However, naysayers exist, and sometimes they push back. For example, I recently visited a robotics team at a local high school. There was precisely one girl on the team, who I’ll call Amy. Amy held a leadership position with multiple roles. She was a senior, but it was only her first year on the team. When I asked her about it, Amy said she was just thankful the boys accepted her this year. She had tried joining the previous year, but it was clear that she was unwelcome. If any of her teammates were on her side, they stayed silent. Amy left the team, and kept the cause to herself because she “didn’t want to be a snitch.” Amy didn’t want to be a “glass ceiling breaker” or start a revolution. She just wanted harmony so she could contribute.
Fortunately for Amy and robotics, she rejoined the following year and the boys were more accepting. Yet for every “Amy,” how many promising women are looking elsewhere after encountering that vocal minority of naysayers? I have yet to speak to a woman in manufacturing who can’t relate several stories of toxic behavior. Personally, I’m comfortable in a room full of men. The same cannot always be said of young women on the precipice of manufacturing, whether a robotics team, manufacturing floor or conference room.
Like boys, girls need mentors who inspire as well as educate. Women come with knowledge and skills, and ultimately they must learn to believe in themselves if they are to succeed. The ultimate goal is no longer needing these groups because women blend right in.
To get there, the next generation of women manufacturers need both men and women to lift them up.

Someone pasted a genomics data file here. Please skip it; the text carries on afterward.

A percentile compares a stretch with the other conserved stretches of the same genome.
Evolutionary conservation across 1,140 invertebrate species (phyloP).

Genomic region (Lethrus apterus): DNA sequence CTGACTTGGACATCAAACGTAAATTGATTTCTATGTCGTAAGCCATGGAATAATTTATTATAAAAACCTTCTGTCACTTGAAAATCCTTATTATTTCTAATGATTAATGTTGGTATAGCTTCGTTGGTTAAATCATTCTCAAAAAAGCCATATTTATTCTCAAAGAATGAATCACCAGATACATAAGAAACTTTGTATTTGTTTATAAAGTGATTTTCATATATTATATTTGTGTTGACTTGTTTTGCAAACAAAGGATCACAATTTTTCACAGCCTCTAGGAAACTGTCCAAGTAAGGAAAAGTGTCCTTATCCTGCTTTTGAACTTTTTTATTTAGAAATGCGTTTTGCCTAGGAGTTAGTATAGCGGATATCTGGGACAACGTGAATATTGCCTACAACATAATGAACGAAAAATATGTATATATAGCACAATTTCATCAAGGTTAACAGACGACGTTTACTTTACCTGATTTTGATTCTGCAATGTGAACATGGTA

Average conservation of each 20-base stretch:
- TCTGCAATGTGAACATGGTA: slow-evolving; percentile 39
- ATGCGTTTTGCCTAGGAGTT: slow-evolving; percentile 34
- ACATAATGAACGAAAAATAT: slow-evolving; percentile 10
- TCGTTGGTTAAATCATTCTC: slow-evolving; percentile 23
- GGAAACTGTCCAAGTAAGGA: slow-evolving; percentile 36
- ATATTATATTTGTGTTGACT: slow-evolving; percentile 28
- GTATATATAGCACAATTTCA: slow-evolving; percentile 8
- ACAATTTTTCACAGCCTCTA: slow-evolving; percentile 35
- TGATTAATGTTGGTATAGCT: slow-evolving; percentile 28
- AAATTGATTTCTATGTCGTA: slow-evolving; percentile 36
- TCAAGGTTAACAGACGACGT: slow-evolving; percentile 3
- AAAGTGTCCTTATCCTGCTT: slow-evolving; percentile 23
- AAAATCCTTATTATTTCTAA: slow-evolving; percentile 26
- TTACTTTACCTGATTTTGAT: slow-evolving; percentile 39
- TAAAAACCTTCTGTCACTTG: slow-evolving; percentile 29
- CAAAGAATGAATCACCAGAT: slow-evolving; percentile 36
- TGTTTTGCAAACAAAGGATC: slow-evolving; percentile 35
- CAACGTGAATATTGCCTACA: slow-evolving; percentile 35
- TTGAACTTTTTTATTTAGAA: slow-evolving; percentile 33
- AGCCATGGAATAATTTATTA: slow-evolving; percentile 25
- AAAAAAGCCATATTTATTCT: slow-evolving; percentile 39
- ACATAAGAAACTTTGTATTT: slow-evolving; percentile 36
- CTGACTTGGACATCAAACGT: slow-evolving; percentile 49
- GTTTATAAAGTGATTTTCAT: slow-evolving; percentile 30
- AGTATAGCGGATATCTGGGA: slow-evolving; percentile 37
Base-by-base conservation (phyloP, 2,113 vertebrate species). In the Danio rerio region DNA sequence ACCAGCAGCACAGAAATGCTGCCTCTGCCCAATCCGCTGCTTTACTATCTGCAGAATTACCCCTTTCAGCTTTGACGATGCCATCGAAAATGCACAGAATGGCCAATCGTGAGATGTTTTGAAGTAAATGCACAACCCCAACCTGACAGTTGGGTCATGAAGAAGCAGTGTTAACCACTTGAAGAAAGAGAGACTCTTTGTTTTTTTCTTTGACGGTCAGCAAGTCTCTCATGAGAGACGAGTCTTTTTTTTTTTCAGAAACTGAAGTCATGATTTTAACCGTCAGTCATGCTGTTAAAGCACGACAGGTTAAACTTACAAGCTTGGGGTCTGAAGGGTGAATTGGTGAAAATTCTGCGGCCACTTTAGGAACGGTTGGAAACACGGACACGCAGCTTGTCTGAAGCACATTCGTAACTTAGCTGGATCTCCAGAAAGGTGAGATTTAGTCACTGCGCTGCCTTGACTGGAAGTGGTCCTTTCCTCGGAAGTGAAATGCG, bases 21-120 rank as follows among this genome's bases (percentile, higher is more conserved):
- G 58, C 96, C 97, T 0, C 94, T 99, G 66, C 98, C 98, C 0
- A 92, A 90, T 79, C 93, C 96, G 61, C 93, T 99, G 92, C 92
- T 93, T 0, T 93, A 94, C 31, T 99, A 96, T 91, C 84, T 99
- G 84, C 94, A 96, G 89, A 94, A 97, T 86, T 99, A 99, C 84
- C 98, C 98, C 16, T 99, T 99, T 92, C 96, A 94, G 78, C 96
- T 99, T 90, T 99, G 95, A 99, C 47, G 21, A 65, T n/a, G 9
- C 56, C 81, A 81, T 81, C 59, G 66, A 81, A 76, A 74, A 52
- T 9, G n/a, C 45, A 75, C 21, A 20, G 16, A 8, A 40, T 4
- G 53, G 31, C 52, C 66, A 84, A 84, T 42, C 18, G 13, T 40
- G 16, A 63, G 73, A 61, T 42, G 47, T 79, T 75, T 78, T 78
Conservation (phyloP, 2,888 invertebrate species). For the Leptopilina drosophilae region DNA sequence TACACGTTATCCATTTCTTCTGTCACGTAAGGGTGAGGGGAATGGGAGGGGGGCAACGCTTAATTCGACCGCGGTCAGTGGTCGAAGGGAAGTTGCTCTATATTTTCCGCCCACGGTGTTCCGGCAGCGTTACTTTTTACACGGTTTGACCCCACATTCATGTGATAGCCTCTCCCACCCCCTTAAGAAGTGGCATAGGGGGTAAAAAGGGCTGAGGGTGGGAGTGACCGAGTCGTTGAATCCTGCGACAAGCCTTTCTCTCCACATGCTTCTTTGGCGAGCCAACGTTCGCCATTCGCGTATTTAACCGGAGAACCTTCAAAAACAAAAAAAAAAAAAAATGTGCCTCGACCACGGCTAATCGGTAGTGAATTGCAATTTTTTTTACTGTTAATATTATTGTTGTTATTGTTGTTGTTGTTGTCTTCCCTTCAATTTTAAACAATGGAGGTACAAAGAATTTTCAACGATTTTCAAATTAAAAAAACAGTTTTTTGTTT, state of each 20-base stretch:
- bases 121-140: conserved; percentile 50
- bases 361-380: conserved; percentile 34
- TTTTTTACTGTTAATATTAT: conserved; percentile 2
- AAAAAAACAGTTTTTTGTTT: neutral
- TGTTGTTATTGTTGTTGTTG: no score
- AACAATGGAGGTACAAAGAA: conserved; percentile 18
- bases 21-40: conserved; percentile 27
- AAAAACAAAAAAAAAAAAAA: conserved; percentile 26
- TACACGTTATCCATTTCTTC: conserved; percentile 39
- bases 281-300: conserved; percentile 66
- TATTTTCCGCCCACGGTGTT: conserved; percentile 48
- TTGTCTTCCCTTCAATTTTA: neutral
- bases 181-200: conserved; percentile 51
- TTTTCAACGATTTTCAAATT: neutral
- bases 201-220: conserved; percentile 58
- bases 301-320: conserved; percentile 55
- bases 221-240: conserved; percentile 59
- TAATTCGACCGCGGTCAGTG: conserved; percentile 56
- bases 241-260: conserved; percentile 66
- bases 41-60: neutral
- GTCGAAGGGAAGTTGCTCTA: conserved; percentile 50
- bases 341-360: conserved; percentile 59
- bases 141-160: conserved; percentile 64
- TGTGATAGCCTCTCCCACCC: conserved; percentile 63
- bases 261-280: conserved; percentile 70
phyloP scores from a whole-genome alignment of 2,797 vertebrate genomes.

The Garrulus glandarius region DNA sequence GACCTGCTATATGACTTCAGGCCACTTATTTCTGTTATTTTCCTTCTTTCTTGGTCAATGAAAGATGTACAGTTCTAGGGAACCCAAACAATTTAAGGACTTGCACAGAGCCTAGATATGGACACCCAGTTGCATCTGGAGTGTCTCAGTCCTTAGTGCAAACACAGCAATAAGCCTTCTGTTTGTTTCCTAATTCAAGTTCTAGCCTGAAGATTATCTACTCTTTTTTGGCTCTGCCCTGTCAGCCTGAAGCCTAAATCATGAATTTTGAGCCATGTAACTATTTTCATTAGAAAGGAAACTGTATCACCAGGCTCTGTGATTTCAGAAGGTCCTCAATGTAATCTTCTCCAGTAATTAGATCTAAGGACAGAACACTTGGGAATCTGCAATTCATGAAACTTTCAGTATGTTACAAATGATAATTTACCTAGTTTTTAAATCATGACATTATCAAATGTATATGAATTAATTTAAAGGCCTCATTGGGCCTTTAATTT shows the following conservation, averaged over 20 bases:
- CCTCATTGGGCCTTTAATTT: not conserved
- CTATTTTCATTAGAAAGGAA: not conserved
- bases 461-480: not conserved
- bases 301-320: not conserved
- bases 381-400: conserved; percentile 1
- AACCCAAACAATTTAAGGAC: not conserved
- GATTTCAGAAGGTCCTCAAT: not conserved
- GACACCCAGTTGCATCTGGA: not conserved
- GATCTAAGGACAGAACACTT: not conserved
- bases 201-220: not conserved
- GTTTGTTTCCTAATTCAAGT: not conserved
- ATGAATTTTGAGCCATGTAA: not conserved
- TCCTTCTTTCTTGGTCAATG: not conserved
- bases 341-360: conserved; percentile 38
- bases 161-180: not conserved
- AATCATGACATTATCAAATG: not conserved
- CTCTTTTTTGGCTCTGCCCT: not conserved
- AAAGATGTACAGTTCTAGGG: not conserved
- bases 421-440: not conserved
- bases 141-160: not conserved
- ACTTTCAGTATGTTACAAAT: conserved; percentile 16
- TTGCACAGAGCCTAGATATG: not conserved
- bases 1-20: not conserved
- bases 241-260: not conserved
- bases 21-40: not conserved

To get there, the next generation of women manufacturers need both men and women to lift them up. Men have much to teach. Many men understand that closing the labor gap and propelling growth means recruiting more women, and they’re eager to share their hard-won knowledge. Women mentors also have this knowledge, but also enjoy the unfair advantage of actually being a prominent, successful woman in manufacturing.
These successful women have a responsibility to give back to the industry. The conversation about women should always serve as a gateway into the greater discussion of diversity. “Male bashing” is counterproductive. If we have a seat at the table, it’s on us to represent the industry in the best possible way and break barriers for everyone regardless of their ethnicity, background, age or gender.
Finally, women-specific awards and groups serve as powerful recruiting tools. The general public tends to view manufacturing as even more skewed toward men. Some of this “general public” are brilliant and motivated grade school girls, as well as their parents and peers. By visibly promoting women, we arm these girls with confidence against words of discouragement, whether from a rival or a loved one.
These success stories and role models empower young women to push through self-doubt. Some of them only need that one conversation or experience to open their eyes to all that manufacturing can offer them. The American dream is alive and kicking in our industry. It’s up to us to show it to them.
About the Author
Aneesa Muthana is co-owner and President of Pioneer Service, a Certified Women-Owned Small Business contract manufacturer specializing in Swiss precision parts, CNC turned parts, and centerless grinding services in Addison, Illinois. Email email@example.com or visit www.pioneerserviceinc.com.